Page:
He makes the argument here, here, here, here and here. (do a search for "evangelical" since many of those posts contain lengthy discussions of other topics)
His argument is weak and in effect he ends up proving that Bush's nomination will imperil the Republicans in the next election. Sure, MAYBE Evangelicals will stay home on election day. But it's much more likely that the base, mad over the broken promise to appoint Justices like Scalia and Thomas, will sit out the election. There seems to be no hope that the Court will ever be fixed, and thus no reason to vote Republican (the Court rules over so much of our lives that having the Democrats in charge means little difference, especially since the Republicans aren't conservative these days to begin with). Hewitt actually seems to be playing up the identity-politics of evangelicals, courting their influence in pressing for Miers' nomination merely BECAUSE she's an evangelical (as opposed to being a good lawyer, like John Roberts).
Look. Some elections are very close. Some, like the 2000 Senate contests in Washington State and Missouri, or the 2002 contest in South Dakota are decided by handfuls of votes. It doesn't have to be an epic departure of an entire cosntituency to cripple crucial races. Playing with fire over nominees --and especially attacking those who at least deserve the benefit of the doubt and at best deserve a strong and determined defense-- is terrible politics.
The response will be that "the base" cares about judges --of course they do. They cared enough about Bush's nominees to get very active in 2002 and 2004 on that issue. Now the critics are saying Bush has lost his way and is losing the issue. These critics aren't just refusing to dance with the one that brought them, they are denouncing the idea of even having traveled to the ball in his car.
Exactly, Hugh. Elections are close. Playing fire over nominees IS terrible politics. Which kinda makes you think - what the HELL was Bush thinking playing fire over this nominee? Moreover, his response has backwards logic. It's not that the Critics are refusing to dance with Bush, who supposedly brought THEM to a ballroom dance. No, Hugh. WE elected Bush. We brought him to the dance. We're the ones driving the car. Bush is along for OUR ride. He's OUR person we hired to to the job WE saw fit. If WE don't like it, HE and his Republicans can take a walk home from the ball.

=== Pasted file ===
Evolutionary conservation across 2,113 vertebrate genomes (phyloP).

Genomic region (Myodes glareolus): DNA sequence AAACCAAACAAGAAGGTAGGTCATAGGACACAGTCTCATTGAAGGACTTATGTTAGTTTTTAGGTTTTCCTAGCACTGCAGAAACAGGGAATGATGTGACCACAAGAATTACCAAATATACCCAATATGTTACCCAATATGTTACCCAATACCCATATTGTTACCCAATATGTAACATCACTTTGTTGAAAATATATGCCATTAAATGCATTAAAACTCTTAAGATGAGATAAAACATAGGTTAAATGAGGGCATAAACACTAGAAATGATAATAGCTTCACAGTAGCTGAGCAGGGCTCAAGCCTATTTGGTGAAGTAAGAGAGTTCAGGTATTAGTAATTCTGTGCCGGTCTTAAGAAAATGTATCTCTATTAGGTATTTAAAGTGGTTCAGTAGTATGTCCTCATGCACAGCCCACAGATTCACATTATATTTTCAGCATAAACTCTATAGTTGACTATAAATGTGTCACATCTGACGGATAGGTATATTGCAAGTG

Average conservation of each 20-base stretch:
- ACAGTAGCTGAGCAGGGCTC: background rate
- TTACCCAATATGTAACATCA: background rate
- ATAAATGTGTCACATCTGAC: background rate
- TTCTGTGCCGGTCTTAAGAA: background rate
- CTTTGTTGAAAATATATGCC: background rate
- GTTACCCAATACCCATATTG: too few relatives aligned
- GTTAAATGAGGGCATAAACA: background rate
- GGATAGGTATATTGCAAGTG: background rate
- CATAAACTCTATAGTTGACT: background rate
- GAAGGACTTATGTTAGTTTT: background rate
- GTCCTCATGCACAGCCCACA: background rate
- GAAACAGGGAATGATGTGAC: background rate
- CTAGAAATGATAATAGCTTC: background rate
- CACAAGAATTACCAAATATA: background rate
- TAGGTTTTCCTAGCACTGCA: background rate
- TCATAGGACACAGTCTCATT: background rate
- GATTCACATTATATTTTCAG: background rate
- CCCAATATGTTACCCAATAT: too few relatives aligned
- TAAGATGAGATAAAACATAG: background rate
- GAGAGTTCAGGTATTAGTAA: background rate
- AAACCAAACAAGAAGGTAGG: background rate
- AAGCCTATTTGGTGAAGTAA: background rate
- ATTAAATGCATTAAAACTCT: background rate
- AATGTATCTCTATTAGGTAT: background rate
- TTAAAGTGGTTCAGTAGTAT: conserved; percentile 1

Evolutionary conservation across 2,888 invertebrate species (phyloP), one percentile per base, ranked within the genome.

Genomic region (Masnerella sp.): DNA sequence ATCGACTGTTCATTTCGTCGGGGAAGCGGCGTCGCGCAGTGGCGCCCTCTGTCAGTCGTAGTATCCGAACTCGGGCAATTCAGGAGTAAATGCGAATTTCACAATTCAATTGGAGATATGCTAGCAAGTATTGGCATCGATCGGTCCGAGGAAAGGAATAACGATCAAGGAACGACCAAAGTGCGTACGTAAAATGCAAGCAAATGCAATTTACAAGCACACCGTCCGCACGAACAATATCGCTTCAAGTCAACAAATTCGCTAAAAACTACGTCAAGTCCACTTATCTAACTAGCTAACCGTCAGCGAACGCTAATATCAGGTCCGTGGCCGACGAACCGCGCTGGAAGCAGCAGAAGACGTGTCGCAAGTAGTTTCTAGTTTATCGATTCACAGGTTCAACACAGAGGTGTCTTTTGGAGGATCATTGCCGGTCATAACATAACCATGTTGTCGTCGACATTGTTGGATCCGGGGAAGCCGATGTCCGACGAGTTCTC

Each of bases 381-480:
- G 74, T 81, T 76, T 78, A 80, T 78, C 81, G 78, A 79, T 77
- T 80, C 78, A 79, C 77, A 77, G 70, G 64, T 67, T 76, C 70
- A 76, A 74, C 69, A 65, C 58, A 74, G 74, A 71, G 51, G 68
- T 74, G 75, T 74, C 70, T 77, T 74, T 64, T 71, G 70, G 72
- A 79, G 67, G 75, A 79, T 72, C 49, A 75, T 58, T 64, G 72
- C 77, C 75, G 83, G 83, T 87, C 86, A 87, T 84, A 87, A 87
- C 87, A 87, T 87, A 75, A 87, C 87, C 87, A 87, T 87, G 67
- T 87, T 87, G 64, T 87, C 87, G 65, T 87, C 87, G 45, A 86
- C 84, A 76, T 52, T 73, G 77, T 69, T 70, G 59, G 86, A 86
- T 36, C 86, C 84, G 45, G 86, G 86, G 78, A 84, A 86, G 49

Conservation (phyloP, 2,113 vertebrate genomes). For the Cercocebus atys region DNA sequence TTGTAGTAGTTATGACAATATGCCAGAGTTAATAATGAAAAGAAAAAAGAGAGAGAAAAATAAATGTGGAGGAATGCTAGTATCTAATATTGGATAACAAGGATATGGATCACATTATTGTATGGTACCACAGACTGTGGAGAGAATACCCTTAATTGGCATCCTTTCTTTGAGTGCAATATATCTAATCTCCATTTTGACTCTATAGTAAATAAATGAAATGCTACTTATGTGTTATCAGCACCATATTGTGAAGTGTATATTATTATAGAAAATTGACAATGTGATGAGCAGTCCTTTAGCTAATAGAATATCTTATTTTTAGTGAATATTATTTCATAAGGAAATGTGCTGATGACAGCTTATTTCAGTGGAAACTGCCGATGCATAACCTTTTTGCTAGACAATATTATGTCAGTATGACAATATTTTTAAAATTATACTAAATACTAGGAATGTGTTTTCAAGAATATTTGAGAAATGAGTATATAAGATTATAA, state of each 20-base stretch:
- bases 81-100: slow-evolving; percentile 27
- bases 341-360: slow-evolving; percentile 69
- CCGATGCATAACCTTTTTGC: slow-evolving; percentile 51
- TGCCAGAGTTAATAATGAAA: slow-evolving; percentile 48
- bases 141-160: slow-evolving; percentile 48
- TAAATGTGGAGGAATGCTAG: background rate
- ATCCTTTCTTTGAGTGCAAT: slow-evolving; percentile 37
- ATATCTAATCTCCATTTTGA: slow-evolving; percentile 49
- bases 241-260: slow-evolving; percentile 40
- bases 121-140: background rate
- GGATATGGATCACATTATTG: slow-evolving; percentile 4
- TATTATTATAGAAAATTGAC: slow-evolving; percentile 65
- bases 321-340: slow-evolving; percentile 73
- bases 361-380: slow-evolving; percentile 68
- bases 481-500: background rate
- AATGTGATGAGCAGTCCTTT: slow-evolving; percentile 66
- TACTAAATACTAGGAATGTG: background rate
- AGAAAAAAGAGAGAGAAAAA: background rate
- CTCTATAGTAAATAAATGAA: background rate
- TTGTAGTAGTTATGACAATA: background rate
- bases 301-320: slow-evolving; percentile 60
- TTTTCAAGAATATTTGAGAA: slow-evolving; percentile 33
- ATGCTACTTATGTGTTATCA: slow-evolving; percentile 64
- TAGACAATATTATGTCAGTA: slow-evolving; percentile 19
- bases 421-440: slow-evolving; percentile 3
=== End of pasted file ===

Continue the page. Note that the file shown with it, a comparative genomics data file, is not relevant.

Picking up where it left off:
Hugh therefore sees that the argument cuts against him, but he fails to properly respond to the charge that "the base" that cares about judges will be the tipping point in the elections, and not that evangelicals will. I should also note that it's likely that evangelicals probably overlap to a large degree with "the base" that cares about judges and that they, again, probably don't give a fig about identity-politics.
Moreover, it seems unlikely that Republicans, supposedly against affirmative action and identity politics, would suddenly vote in droves for the Democrats or stay home merely because an unqualified evangelical cipher was defeated for the Court. There are plenty of other evangelicals that Bush could've nominated that are conservative and publicly committed originalists.
Frankly, all the discussion I've seen about people sitting out the next election are Catholics mad that Bush missed an opportunity to regin in the runaway Court. And now we must apparently wait another 20 years or so before a swing-vote opportunity opens up to shift the Court to the right. With Harriet Miers an unrepentant believer in diversity, she moves the Court to the left, away from the people and away from the Constitution.